The Mandatory Gate Haller lies between the Japanese islands of Hachijo and Aogashima and for the Clipper Race fleet it marks the edge of the open Pacific Ocean and as the teams converge again, on what is the last compulsory gate until the Finish Line in Seattle, no one team has managed to forge themselves a significant tactical advantage.
PSP Logistics skipper Matt Mitchell had hoped a more northerly position would be beneficial, but with his team currently second he says: “The advantage we thought we may have gained didn't occur however we haven't lost anything either with what looks like race start number three approaching the gate. We can see the majority of the fleet on AIS and we are all in a line pointing at the next mark.
“In some ways this is good as no one has broken away from the group, in others it's quite annoying as having a break away is always a good thing, as long as it's you that has got the distance that is!”
Less than fifteen nautical miles separates the top nine teams and Chris Kobusch, skipper of third place Qingdao, explains: “It seems all the light wind patches and mandatory waypoints plus gates keep the fleet together. By now we have most of the fleet (eight including us) back on AIS and therefore within 15nm of each other. All heading for the last mandatory gate, Gate Haller, before crossing the mighty Pacific Ocean.
“It is quite amazing how close it is once again after racing over 1100nm so far. But then again, we are only half way to the Scoring Gate and only a fifth of the way to Seattle.”
Despite how close the racing is, weather conditions have varied within the fleet and the light and variable conditions that have plagued the teams since race start still dominate.
For three-time Clipper Race skipper Bob Beggs, the conditions are nothing like those from previous editions. With Unicef currently topping the leaderboard he says: “Twenty four hours under spinnaker has been a delight after the beat of the days previously, accompanied by unbelievably cloudless skies, warm weather and flat seas.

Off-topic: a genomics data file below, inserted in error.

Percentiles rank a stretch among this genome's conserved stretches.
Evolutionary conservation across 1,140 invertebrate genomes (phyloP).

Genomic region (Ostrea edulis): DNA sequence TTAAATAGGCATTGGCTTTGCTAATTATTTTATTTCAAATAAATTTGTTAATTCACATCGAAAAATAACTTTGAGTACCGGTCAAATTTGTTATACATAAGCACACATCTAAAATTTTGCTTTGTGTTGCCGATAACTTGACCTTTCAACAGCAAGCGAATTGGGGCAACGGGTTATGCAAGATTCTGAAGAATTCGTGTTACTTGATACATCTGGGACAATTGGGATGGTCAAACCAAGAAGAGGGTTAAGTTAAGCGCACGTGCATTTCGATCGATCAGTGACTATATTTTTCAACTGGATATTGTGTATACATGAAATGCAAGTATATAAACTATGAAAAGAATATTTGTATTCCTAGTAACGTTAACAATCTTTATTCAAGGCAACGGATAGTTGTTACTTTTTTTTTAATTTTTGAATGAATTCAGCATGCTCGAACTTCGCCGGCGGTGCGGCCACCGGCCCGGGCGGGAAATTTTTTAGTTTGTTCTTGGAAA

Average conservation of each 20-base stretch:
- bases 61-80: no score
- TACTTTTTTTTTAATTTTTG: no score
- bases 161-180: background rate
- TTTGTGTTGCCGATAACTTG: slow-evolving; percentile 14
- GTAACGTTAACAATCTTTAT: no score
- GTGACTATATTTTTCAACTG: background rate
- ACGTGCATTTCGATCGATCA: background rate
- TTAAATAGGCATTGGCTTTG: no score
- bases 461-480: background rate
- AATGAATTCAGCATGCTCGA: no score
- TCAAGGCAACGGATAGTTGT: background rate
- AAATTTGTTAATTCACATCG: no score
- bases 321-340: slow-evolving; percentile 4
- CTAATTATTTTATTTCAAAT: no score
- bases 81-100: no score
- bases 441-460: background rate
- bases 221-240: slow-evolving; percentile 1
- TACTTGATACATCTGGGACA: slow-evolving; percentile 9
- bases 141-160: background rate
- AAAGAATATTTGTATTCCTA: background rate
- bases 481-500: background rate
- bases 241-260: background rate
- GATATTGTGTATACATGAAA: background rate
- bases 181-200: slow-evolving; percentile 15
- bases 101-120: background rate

“This passage through the Yellow Sea and East of Japan has nothing in common with my two previous Clipper Race circumnavigations when passing through these waters where gales, storms, grey skies, and mountainous seas were the norm.”
He adds: “As per usual the fleet is condensing at a gate or choke point after several days with a large frontage and many different strategies all now start appearing on AIS.”
Whilst the majority of the fleet is thinking ahead to their tactical choices once through the gate and into the open Pacific Ocean, today has also been a day of reflection for crew on board and the entire Clipper Race family.
Two years since the tragic loss of Sarah Young some of her friends and crew mates have returned to the Clipper Race and on board Visit Seattle the team held a minute's silence.
GREAT Britain skipper David Hartshorn, who was also Sarah's team mate on IchorCoal in the 2015-16 edition of the race, reflects: “On this Easter Sunday let's take a moment to remember absent crew especially Sarah Young, Simon Speirs, Andy Ashman and John Fisher (Volvo Ocean Race). All of whom were lost before their time, achieving something remarkable and pursuing their dreams.”
David also remembers fondly the Easter treats that Sarah gave out to crew mates a couple of years ago, before her passing, and Easter has not missed the teams despite being out at sea this year either.
Treats, surprises and some April foolery has spread amongst the fleet, along with reports of sunshine, and abating of seasickness, moods have been brightened. On board Nasdaq, skipper Rob Graham said: “There was some April foolery of our own on board Nasdaq today – all of Starboard Watch's treats and snacks disappeared … replaced by the first in a series of rhyming clues to their location in a 70' treasure hunt. Well done Port Watch!”
Looking ahead to the weather forecast Simon Rowell reports that as the fleet nears the open Pacific they are due to receive some decent breeze to get through Gate Haller. After that it's looking rather encouraging for the following three or four days, with a couple of lows giving favourable breeze.
As the leaderboard continues to change at every hourly update, keep track of the fleet to see what tactics come into play as the teams reach the open Pacific on the Clipper Race Viewer and hear more from the skippers and crew on the Team Pages.
Race 9: Race to the Emerald City will finish at Bell Harbor Marina, in Seattle, with the teams expected to arrive between 14–19 April 2018.